AUSTRALIA'S foreign investment watchdog has sent a blunt signal to Beijing that state-owned Chinese companies trying to acquire bigger stakes in Australian mining assets will face further knockbacks.

In a rare public disclosure, Foreign Investment Review Board director Patrick Colmer has declared the board would prefer state-owned companies kept their stakes in Australia's peak mining assets to no more than 15 per cent - to ensure most of the sector stayed in private hands.

Mr Colmer's comments at the Australia-China Investment Forum in Sydney gave a rare insight into how the regulator views the recent surge in investment from our biggest trading partner.

''In the resources industries our Government has expressed a preference for projects which are joint projects in various forms,'' Mr Colmer said. ''We are much more comfortable when we see investments which are below 50 per cent for greenfields [undeveloped] projects and [about] 15 per cent for major producers.''

The Treasurer, Wayne Swan, has previously published guidelines for investment by state-owned companies but not specified how big a stake is acceptable.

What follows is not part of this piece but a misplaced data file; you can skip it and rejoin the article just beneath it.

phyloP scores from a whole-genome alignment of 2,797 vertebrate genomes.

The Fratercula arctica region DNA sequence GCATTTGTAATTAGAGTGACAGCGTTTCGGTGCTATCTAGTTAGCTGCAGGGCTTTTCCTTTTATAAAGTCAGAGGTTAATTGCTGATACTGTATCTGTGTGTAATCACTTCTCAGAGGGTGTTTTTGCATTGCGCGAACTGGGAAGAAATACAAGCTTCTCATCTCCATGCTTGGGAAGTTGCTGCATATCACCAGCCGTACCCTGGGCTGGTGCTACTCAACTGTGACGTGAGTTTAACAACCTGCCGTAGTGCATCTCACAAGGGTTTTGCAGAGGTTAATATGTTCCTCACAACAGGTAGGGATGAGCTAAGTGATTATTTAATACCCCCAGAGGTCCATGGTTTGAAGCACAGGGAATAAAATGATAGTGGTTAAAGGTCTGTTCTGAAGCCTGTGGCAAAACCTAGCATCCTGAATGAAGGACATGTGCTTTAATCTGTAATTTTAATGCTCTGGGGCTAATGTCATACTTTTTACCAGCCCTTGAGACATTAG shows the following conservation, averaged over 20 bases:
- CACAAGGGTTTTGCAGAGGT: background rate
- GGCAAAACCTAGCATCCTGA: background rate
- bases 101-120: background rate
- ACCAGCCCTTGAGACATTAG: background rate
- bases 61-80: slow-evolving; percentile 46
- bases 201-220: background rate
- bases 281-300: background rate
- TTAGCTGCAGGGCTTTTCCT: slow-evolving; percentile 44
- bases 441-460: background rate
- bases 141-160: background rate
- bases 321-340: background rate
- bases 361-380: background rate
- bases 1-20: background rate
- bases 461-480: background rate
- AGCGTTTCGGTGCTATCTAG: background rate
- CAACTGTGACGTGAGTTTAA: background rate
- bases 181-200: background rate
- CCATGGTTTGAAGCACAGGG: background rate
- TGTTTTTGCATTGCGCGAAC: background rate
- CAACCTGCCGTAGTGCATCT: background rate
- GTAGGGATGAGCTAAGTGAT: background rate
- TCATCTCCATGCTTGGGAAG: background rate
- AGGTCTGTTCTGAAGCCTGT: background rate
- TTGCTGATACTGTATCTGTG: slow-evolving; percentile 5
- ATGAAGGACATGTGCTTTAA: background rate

Mr Colmer's comments come after several Chinese investments were rejected by the Government, prompting calls that Sino-relations are turning sour.

In the latest case, yesterday the state-owned China Nonferrous Metal Mining dropped a plan to buy 51 per cent of the miner, Lynas Corporation, after the Foreign Investment Review Board asked the buyer to cut its stake to less than 50 per cent. And this week the Defence Department blocked the state-owned

Wuhan Iron and Steel's bid to take a 50 per cent stake in Western Plains Resources' magnetite project at Hawks Nest, in South Australia.

Without naming companies, Mr Colmer said foreign investment was crucial to the economy but this needed to be balanced with keeping public support. The board also preferred that most big miners remained publicly listed companies, he said, to ensure they served all Australia's trading partners.

In the past 18 months the board had received 90 Chinese investment proposals, worth $34 billion, he said, compared with $7.48 billion approved in 2007-08. Most had been passed without public interest or controversy, but Mr Colmer warned against trying to sidestep the regulator.

The rare public comments come amid growing calls to repair ailing relations with China. Yesterday the former prime minister Bob Hawke said it would be foolish to deny the relationship was strained. ''It behoves all of us to do all that we can in our various ways to ensure that we restore that relationship to the optimal level that it had for so many years,'' he told the conference.